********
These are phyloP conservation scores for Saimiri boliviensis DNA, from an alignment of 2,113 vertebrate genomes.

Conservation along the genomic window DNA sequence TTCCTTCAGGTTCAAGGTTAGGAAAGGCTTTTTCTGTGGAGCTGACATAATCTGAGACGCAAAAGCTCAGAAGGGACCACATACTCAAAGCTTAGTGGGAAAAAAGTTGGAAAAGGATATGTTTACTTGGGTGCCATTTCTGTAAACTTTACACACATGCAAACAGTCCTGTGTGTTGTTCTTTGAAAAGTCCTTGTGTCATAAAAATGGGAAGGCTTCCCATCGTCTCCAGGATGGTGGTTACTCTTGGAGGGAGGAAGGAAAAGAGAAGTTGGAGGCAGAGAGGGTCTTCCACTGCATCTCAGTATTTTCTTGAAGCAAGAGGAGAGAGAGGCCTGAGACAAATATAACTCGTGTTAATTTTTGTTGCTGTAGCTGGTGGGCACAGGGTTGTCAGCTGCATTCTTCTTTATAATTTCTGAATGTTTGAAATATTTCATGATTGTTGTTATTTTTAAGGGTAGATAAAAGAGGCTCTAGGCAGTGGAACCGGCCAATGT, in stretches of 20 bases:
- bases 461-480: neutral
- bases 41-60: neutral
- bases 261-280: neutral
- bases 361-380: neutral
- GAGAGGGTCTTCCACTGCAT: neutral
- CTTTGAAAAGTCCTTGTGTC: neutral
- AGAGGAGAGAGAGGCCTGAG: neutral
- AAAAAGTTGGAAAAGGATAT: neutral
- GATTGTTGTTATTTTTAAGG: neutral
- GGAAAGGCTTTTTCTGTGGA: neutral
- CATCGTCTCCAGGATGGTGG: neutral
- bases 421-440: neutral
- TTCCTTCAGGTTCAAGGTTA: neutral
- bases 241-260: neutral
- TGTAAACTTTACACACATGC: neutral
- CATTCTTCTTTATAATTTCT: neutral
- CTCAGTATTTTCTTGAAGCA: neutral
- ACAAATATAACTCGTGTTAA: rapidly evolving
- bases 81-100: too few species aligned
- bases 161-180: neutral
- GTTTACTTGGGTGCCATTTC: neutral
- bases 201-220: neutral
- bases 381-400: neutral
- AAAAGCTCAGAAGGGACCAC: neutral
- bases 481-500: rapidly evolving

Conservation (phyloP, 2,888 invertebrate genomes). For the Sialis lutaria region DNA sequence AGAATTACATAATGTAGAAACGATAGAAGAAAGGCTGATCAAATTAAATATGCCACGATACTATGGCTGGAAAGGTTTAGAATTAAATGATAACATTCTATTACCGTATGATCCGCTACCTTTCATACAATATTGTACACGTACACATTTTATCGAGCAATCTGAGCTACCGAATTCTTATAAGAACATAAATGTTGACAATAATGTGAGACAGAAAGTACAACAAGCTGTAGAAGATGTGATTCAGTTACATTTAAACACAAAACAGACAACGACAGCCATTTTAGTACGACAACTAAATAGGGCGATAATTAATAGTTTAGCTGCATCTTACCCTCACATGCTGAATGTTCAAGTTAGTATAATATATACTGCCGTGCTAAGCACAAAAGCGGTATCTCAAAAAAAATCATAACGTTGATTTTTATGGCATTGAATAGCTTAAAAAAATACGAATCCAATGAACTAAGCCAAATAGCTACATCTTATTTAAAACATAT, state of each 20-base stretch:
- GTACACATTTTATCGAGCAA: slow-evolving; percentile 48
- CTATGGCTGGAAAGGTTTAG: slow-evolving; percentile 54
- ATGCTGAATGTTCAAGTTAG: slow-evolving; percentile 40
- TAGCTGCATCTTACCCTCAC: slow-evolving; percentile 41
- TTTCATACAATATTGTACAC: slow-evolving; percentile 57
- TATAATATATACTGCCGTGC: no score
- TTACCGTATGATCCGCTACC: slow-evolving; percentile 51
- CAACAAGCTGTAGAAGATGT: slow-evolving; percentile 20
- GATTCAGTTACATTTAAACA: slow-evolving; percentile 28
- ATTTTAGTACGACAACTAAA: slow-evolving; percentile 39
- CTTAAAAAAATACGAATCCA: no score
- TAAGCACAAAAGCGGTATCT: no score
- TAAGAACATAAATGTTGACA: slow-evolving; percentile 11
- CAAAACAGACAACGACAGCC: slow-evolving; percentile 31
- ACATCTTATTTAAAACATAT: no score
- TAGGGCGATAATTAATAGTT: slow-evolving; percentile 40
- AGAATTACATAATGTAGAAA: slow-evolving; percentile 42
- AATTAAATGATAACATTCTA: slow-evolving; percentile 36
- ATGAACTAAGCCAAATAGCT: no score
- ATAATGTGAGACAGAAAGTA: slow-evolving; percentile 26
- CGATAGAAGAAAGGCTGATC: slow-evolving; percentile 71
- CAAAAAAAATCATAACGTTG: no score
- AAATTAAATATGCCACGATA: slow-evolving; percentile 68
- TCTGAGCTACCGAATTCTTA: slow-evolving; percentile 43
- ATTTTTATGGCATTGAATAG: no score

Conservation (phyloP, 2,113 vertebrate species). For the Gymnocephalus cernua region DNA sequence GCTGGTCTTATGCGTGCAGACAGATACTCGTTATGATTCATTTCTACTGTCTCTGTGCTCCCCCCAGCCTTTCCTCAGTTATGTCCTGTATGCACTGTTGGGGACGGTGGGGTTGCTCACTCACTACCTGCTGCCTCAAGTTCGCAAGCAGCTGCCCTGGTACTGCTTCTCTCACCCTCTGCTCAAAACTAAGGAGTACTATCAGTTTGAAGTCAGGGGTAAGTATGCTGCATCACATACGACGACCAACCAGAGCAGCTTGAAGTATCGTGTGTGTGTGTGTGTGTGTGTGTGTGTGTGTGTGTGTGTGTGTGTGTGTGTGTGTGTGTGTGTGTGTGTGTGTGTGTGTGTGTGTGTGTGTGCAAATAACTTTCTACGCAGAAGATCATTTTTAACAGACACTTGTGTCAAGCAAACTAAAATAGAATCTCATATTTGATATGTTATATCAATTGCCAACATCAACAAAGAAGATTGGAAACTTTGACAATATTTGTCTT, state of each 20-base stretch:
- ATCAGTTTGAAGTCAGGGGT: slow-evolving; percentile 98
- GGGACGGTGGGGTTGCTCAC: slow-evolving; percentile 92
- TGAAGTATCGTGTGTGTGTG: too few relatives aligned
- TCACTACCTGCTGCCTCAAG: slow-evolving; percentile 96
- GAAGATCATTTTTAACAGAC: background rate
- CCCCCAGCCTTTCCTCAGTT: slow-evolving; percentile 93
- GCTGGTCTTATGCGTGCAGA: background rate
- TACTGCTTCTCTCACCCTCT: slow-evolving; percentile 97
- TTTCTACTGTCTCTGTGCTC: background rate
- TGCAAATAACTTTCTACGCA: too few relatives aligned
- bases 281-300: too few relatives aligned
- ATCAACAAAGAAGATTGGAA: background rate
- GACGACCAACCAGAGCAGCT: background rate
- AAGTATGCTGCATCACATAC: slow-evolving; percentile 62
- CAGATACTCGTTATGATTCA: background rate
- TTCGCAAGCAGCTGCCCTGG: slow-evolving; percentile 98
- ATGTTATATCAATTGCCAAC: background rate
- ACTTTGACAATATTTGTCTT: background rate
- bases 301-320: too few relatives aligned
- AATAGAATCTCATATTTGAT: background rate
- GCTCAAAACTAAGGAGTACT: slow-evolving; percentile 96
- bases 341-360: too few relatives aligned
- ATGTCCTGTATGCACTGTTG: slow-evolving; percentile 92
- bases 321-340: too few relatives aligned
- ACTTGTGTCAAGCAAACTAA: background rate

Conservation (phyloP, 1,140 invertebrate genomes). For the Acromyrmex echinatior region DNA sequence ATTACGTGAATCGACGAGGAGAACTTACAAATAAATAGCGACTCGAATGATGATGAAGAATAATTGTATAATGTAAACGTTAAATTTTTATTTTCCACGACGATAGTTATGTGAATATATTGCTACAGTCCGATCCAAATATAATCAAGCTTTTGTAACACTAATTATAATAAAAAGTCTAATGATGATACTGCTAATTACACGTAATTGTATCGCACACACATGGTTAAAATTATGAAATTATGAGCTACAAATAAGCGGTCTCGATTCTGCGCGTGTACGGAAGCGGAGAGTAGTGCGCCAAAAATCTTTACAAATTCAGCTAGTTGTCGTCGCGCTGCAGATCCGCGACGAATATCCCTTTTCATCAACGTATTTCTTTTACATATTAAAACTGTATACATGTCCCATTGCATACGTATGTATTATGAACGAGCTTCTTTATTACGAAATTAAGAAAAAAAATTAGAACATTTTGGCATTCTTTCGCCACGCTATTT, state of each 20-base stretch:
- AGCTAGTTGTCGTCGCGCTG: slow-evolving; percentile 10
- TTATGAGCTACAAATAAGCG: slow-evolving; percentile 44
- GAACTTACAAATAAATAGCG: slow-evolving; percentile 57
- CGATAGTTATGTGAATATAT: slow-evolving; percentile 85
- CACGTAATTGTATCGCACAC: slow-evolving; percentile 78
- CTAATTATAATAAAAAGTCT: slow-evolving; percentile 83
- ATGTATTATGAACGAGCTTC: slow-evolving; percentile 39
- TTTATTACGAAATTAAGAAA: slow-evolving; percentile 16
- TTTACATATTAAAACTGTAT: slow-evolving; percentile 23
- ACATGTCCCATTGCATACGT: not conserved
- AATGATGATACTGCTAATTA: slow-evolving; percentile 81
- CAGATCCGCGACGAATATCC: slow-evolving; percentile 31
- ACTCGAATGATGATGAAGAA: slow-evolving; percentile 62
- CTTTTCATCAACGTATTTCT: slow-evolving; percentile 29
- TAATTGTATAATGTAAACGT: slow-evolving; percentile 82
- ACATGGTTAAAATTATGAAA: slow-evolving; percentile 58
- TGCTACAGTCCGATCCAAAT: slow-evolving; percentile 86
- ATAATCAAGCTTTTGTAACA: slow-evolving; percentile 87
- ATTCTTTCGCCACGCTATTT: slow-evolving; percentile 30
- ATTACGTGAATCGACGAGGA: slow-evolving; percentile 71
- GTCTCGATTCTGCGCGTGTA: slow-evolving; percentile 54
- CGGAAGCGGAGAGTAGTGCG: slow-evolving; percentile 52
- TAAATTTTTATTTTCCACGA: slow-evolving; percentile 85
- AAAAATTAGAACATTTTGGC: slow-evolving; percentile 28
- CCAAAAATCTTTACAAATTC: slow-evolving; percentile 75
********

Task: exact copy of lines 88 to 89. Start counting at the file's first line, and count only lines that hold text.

- TTTATTACGAAATTAAGAAA: slow-evolving; percentile 16
- TTTACATATTAAAACTGTAT: slow-evolving; percentile 23